Ergonomics in the kitchen

Ergonomics in the kitchen

A kitchen is (like) a workplace, says kitchen designer and master joiner Max Kaltner. He works where the first BORA cooktop extractor system was once developed and where today, brand products can be acquired for home furnishing and interior design purposes: in the werkhaus in Raubling. In an interview, he explains why the ideas of the well-known German designer Otl Aicher now need to be expanded upon.

Expanding on the ‘kitchen as a place for cooking’

Otl Aicher co-founded the famous Ulm School of Design – and had several ideas about what made the ideal kitchen. He did a great deal of research when writing his book ‘Die Küche zum Kochen. Werkstatt einer neuen Lebenskultur’ (‘The kitchen as a place for cooking. The workshop of a new lifestyle culture’) – in both Michelin-starred professional kitchens and his own private kitchen. After all, Aicher believed that to design kitchens, you need to cook regularly.

What conclusions did he draw from his research and what characterises a ‘kitchen as a place for cooking’? The answer is clear: it’s first and foremost about functionality. The utensils that are regularly used when cooking on an everyday basis should be positioned as freely and thus as accessibly as possible rather than disappearing into the ‘long-stay storeroom’ as Aicher called the often bulky kitchen cupboards.

However, our kitchen design specialist Max Kaltner believes there is one aspect that Aicher did not consider in the 1980s: “Aicher’s book talks about kitchens that – contrary to the norm today – are separate from the living room.” As cooking, eating and living are increasingly taking place in the same room, part of designing a kitchen involves successfully balancing design and functionality.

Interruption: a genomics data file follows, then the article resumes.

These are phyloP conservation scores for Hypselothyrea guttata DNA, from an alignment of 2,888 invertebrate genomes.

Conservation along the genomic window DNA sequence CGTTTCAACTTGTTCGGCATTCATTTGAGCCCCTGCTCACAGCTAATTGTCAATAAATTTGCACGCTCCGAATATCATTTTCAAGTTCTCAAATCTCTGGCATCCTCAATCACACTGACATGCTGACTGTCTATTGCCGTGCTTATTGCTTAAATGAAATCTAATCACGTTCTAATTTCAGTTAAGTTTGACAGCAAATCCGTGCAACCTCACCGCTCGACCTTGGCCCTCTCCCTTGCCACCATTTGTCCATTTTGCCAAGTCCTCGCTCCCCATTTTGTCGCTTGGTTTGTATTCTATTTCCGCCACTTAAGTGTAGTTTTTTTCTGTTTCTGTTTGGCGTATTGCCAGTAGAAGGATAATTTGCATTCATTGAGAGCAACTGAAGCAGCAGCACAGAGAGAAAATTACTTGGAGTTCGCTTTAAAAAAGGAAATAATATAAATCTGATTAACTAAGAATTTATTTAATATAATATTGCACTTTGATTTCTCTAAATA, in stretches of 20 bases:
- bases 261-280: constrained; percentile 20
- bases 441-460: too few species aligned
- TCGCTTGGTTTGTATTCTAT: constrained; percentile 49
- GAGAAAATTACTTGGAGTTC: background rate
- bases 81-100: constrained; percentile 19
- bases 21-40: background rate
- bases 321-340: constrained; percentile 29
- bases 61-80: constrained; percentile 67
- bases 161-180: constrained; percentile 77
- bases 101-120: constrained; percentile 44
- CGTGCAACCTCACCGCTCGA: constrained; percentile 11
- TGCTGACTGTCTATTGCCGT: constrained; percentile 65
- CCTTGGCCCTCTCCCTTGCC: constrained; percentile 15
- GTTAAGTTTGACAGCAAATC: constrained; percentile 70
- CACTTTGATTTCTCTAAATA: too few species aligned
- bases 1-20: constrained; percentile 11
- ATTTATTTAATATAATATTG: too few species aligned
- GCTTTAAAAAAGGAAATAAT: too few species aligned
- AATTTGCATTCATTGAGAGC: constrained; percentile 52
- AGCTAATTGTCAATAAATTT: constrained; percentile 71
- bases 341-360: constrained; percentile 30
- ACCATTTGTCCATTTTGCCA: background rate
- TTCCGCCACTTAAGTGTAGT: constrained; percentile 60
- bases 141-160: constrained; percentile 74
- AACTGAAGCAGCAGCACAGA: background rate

The golden triangle

Otl Aicher and Max Kaltner both agree that when designing a kitchen, it has to be looked at holistically. Instead of individual appliances, the focus lies on cooking workflows: refrigerating and storing, washing, preparing, cooking, plating up and serving all have to be considered as a kind of triangular arrangement – known as the ‘golden triangle’.

This is created through the logical, consecutive positioning of the work areas and plays a major role in determining the design of a functional kitchen. The arrangement of the refrigerator, sink, worktop areas, stove and oven eliminates unnecessary steps while cooking.

The golden triangle also enables multiple people to help prepare meals without getting in each other’s way. A kitchen island that is easily accessible from all sides is ideal for this. After all, meals are a sociable occasion – as is cooking.

Key considerations when designing a new kitchen

What other ergonomic factors should be considered when designing a kitchen? Max Kaltner offers you several tips to help you enjoy your kitchen for years to come:

  • The worktop height should be tailored to the height of those who do the cooking. In the event of a major height difference, e.g. in the case of a couple, this can be offset by using an extra-thick chopping board.
  • Install the (steam) oven, such as the BORA X BO, and dishwasher at operating height. This enables you to see what is on the top shelf.
  • To improve wellbeing, the person cooking should have a clear view into the room or outside, instead of permanently looking at the wall. You should therefore position your sink or (BORA) cooktop in front of a window or on the cooking island wherever possible.
  • Our BORA cooktop extractor systems also guarantee a clear view. They are furthermore ergonomic because you do not have to stoop while cooking. In addition, they optimally integrate into your living space from a visual perspective.

All in all, Kaltner summarises the aim of ergonomic kitchen design as the creation of working conditions that meet users’ needs. This makes custom solutions essential when designing a kitchen.